Debt management and control is crucial for achieving long-term financial independence. Success seems out of reach for too many Americans, often because they are so far in debt. In our Financial Planning practice, we have guided more than a handful of clients through the process of relieving a debt load. While it is never easy, potential rewards outweigh the sacrifices required to achieve success.
Over the years, one popular method of debt reduction and payoff has occupied center stage. Dubbed Snowballing, the process involves listing your debts by size (don’t count your home mortgage) and concentrating on the smallest debt. The Snowball method pays only the mandatory minimum on all except the smallest debt balance. Then, pay everything you can on the smallest debt until paid off. Once the first debt is eliminated, apply the extra cash from the paid-off debt to the next smallest balance. Lather, rinse, repeat, until all debts are gone.
We recently discovered an article by our local “Consumer Warrior,” Clark Howard, in which he applied a term we had not previously heard, to another debt reduction method. The Avalanche method is similar to the Snowball method, except prioritizing of various debts is by interest rates. The Avalanche method pays above the minimum (as much as possible) on the debt with the highest APR (Annual Percentage Rate) until gone. Other debts are serviced with only required minimums. Once one is eliminated, more is paid on the next higher debt by APR, and the process repeats on lower rate debts until eliminated.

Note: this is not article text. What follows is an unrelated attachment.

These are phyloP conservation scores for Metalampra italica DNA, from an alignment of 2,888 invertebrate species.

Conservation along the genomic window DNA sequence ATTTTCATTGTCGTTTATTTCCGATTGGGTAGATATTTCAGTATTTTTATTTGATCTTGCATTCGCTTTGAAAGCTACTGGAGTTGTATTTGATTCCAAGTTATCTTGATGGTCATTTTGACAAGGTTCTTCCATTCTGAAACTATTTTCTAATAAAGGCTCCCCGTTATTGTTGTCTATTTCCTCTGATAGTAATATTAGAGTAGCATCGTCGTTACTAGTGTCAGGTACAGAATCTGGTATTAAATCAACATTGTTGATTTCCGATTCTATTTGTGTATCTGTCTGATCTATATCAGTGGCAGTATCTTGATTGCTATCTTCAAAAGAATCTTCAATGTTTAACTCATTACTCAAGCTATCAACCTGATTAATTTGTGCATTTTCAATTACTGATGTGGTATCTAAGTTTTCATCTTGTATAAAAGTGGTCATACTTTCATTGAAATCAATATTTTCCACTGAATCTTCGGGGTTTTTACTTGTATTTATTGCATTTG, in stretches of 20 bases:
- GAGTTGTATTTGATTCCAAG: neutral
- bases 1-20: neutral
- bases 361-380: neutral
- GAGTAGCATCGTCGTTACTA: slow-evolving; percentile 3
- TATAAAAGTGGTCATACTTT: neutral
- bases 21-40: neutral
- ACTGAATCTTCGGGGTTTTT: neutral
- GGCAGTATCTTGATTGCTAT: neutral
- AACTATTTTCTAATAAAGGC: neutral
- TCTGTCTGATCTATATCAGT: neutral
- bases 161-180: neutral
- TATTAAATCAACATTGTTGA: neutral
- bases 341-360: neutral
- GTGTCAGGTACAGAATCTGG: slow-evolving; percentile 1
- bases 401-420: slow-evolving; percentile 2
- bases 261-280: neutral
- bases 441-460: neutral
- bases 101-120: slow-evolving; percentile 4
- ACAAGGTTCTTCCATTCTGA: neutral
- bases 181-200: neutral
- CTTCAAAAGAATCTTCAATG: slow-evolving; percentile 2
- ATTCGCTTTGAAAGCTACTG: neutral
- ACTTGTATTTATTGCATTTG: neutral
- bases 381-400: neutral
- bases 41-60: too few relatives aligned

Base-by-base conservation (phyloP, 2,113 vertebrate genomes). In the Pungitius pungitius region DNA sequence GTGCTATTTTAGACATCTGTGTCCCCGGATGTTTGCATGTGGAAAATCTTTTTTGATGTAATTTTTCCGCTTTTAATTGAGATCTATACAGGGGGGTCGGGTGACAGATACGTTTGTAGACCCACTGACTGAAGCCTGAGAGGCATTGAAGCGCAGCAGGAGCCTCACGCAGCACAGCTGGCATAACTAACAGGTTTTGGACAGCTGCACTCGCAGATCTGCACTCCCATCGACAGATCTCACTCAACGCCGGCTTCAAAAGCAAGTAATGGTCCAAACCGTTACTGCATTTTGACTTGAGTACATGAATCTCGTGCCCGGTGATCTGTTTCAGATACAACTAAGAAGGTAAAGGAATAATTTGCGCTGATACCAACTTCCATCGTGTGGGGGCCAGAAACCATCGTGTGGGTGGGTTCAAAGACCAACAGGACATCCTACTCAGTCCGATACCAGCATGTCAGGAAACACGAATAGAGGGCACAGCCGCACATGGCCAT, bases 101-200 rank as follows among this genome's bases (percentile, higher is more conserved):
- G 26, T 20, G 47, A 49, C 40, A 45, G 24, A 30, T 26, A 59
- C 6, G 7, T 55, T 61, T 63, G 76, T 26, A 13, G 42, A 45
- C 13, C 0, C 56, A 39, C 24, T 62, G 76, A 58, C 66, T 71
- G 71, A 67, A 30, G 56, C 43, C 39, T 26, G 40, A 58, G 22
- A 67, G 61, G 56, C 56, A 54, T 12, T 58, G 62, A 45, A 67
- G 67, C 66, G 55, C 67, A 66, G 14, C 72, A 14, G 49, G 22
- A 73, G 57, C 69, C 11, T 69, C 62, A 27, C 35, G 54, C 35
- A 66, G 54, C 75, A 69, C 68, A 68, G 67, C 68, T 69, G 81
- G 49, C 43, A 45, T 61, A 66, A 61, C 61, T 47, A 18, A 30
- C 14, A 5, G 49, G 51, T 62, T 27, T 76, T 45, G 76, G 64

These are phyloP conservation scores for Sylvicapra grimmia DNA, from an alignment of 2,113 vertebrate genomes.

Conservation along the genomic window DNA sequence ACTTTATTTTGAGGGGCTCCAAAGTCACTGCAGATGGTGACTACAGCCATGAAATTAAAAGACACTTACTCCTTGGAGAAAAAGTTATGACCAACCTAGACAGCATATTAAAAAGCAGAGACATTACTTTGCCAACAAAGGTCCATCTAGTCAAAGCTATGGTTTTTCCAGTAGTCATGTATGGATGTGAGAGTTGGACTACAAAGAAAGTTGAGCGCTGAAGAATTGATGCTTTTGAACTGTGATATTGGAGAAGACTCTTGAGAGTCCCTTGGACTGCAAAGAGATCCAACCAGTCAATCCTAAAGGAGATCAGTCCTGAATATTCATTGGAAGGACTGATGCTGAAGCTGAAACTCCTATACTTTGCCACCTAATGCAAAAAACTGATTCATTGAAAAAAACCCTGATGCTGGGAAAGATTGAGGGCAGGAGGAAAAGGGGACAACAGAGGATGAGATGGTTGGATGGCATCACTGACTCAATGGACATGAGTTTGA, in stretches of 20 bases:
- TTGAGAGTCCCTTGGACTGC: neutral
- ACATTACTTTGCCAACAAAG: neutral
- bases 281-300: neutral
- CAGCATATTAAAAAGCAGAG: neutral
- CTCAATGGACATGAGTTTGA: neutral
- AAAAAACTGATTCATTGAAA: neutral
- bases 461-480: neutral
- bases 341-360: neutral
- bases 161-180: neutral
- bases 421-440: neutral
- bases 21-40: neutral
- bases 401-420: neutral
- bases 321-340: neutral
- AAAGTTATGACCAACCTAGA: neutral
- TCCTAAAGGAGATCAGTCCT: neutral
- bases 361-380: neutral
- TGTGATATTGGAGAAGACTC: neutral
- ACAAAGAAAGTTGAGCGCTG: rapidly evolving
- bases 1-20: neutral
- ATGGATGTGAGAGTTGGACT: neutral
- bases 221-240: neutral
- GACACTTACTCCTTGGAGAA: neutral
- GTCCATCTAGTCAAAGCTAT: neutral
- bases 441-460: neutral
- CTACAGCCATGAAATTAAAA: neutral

Which is better? We have always leaned toward the Snowball method, but Clark took the hypothetical to a new level. Using a real-life example, he calculated payoff time and expense, using both methods, and the financial winner in the test case was the Avalanche. Your mileage may vary, but the calculation method remains the same.
Not yet totally satisfied, Clark introduced a third method dubbed Blizzard, which is essentially a hybrid model. The Blizzard method begins with a Snowball and pays off a debt or two for confidence, cash flow, and momentum. At that point, the Blizzard method shifts to Avalanche strategy to finish the process. Blizzard has the benefit of realizing early rewards by eliminating the smallest debt(s) via Snowball, and then Avalanche often contributes favorable numbers in terms of total interest paid.
Saving money is an important goal, and none of the methods will work for you unless you control your own budget. Whether Snowball, Avalanche, or Blizzard, you don’t have to wait for the proverbial cold day on the First Coast to get started.
An individual’s relationship with money includes elements of personality, lifestyle, upbringing, priorities, etc. In order to effect significant change in behavior with money, an individual must confront the past with an eye to change. It can be done, and once redirected, many people become highly successful investors. Like all Financial Planning processes, setting realistic goals is the first step toward success.
Ongoing thanks to Clark Howard for framing various topics in understandable terms, and for his willingness to get good information into public hands. His website is Clark.com.
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